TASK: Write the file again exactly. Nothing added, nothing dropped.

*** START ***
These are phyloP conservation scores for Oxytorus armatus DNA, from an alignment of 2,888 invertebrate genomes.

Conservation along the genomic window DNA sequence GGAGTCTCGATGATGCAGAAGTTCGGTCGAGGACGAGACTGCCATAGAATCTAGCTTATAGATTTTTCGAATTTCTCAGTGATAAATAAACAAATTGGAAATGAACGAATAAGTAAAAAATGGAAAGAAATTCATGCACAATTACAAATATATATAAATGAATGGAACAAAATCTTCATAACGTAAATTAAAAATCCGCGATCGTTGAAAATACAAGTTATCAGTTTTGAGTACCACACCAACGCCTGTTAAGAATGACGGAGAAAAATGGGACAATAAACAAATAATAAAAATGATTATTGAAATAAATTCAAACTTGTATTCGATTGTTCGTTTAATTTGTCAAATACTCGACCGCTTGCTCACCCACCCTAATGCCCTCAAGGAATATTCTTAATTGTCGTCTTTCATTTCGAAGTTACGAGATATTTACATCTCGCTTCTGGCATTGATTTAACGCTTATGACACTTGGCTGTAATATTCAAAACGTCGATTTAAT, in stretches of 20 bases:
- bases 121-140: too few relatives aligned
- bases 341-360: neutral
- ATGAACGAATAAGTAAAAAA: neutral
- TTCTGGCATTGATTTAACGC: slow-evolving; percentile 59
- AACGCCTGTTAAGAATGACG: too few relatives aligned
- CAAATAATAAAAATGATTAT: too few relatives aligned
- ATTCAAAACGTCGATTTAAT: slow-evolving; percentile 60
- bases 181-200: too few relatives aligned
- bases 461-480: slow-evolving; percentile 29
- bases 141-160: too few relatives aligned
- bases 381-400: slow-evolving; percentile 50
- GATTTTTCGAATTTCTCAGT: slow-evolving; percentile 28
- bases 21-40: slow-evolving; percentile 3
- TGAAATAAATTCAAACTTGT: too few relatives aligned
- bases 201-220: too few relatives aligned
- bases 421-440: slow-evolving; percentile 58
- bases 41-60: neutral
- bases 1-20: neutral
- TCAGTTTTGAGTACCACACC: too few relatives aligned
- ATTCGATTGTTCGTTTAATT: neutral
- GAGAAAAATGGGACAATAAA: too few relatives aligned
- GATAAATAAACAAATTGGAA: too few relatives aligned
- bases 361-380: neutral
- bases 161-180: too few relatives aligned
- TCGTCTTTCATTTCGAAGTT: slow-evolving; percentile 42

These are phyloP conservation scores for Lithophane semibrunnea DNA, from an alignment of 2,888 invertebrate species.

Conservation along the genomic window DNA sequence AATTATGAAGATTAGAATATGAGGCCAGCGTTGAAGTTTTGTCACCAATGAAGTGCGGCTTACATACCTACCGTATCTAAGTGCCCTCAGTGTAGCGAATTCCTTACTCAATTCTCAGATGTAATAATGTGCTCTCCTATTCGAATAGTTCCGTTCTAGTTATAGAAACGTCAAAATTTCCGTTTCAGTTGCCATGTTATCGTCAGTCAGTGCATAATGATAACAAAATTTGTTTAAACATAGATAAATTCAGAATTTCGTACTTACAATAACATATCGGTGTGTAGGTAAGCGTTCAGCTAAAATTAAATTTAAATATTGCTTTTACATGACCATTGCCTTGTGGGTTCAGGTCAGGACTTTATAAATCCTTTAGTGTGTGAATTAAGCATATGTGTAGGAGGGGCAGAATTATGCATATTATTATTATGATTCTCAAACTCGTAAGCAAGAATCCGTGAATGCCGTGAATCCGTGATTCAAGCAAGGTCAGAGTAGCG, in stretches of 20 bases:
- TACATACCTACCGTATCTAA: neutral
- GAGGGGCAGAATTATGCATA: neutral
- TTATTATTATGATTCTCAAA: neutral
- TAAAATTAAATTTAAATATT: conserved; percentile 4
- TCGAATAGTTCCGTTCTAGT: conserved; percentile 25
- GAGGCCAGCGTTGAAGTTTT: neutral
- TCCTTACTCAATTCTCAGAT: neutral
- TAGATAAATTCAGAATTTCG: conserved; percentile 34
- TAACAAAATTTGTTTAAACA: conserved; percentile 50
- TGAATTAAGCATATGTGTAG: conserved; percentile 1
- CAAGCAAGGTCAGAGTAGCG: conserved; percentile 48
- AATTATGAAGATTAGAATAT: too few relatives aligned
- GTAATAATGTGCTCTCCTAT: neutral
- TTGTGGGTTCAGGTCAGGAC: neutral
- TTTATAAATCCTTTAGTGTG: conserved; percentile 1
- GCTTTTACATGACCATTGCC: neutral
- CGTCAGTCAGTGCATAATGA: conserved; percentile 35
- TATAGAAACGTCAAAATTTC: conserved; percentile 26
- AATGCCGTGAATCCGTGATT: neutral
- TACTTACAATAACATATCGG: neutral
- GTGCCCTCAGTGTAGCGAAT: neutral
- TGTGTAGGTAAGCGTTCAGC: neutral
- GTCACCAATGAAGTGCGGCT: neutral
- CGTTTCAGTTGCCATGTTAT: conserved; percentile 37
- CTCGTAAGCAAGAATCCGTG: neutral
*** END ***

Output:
These are phyloP conservation scores for Oxytorus armatus DNA, from an alignment of 2,888 invertebrate genomes.

Conservation along the genomic window DNA sequence GGAGTCTCGATGATGCAGAAGTTCGGTCGAGGACGAGACTGCCATAGAATCTAGCTTATAGATTTTTCGAATTTCTCAGTGATAAATAAACAAATTGGAAATGAACGAATAAGTAAAAAATGGAAAGAAATTCATGCACAATTACAAATATATATAAATGAATGGAACAAAATCTTCATAACGTAAATTAAAAATCCGCGATCGTTGAAAATACAAGTTATCAGTTTTGAGTACCACACCAACGCCTGTTAAGAATGACGGAGAAAAATGGGACAATAAACAAATAATAAAAATGATTATTGAAATAAATTCAAACTTGTATTCGATTGTTCGTTTAATTTGTCAAATACTCGACCGCTTGCTCACCCACCCTAATGCCCTCAAGGAATATTCTTAATTGTCGTCTTTCATTTCGAAGTTACGAGATATTTACATCTCGCTTCTGGCATTGATTTAACGCTTATGACACTTGGCTGTAATATTCAAAACGTCGATTTAAT, in stretches of 20 bases:
- bases 121-140: too few relatives aligned
- bases 341-360: neutral
- ATGAACGAATAAGTAAAAAA: neutral
- TTCTGGCATTGATTTAACGC: slow-evolving; percentile 59
- AACGCCTGTTAAGAATGACG: too few relatives aligned
- CAAATAATAAAAATGATTAT: too few relatives aligned
- ATTCAAAACGTCGATTTAAT: slow-evolving; percentile 60
- bases 181-200: too few relatives aligned
- bases 461-480: slow-evolving; percentile 29
- bases 141-160: too few relatives aligned
- bases 381-400: slow-evolving; percentile 50
- GATTTTTCGAATTTCTCAGT: slow-evolving; percentile 28
- bases 21-40: slow-evolving; percentile 3
- TGAAATAAATTCAAACTTGT: too few relatives aligned
- bases 201-220: too few relatives aligned
- bases 421-440: slow-evolving; percentile 58
- bases 41-60: neutral
- bases 1-20: neutral
- TCAGTTTTGAGTACCACACC: too few relatives aligned
- ATTCGATTGTTCGTTTAATT: neutral
- GAGAAAAATGGGACAATAAA: too few relatives aligned
- GATAAATAAACAAATTGGAA: too few relatives aligned
- bases 361-380: neutral
- bases 161-180: too few relatives aligned
- TCGTCTTTCATTTCGAAGTT: slow-evolving; percentile 42

These are phyloP conservation scores for Lithophane semibrunnea DNA, from an alignment of 2,888 invertebrate species.

Conservation along the genomic window DNA sequence AATTATGAAGATTAGAATATGAGGCCAGCGTTGAAGTTTTGTCACCAATGAAGTGCGGCTTACATACCTACCGTATCTAAGTGCCCTCAGTGTAGCGAATTCCTTACTCAATTCTCAGATGTAATAATGTGCTCTCCTATTCGAATAGTTCCGTTCTAGTTATAGAAACGTCAAAATTTCCGTTTCAGTTGCCATGTTATCGTCAGTCAGTGCATAATGATAACAAAATTTGTTTAAACATAGATAAATTCAGAATTTCGTACTTACAATAACATATCGGTGTGTAGGTAAGCGTTCAGCTAAAATTAAATTTAAATATTGCTTTTACATGACCATTGCCTTGTGGGTTCAGGTCAGGACTTTATAAATCCTTTAGTGTGTGAATTAAGCATATGTGTAGGAGGGGCAGAATTATGCATATTATTATTATGATTCTCAAACTCGTAAGCAAGAATCCGTGAATGCCGTGAATCCGTGATTCAAGCAAGGTCAGAGTAGCG, in stretches of 20 bases:
- TACATACCTACCGTATCTAA: neutral
- GAGGGGCAGAATTATGCATA: neutral
- TTATTATTATGATTCTCAAA: neutral
- TAAAATTAAATTTAAATATT: conserved; percentile 4
- TCGAATAGTTCCGTTCTAGT: conserved; percentile 25
- GAGGCCAGCGTTGAAGTTTT: neutral
- TCCTTACTCAATTCTCAGAT: neutral
- TAGATAAATTCAGAATTTCG: conserved; percentile 34
- TAACAAAATTTGTTTAAACA: conserved; percentile 50
- TGAATTAAGCATATGTGTAG: conserved; percentile 1
- CAAGCAAGGTCAGAGTAGCG: conserved; percentile 48
- AATTATGAAGATTAGAATAT: too few relatives aligned
- GTAATAATGTGCTCTCCTAT: neutral
- TTGTGGGTTCAGGTCAGGAC: neutral
- TTTATAAATCCTTTAGTGTG: conserved; percentile 1
- GCTTTTACATGACCATTGCC: neutral
- CGTCAGTCAGTGCATAATGA: conserved; percentile 35
- TATAGAAACGTCAAAATTTC: conserved; percentile 26
- AATGCCGTGAATCCGTGATT: neutral
- TACTTACAATAACATATCGG: neutral
- GTGCCCTCAGTGTAGCGAAT: neutral
- TGTGTAGGTAAGCGTTCAGC: neutral
- GTCACCAATGAAGTGCGGCT: neutral
- CGTTTCAGTTGCCATGTTAT: conserved; percentile 37
- CTCGTAAGCAAGAATCCGTG: neutral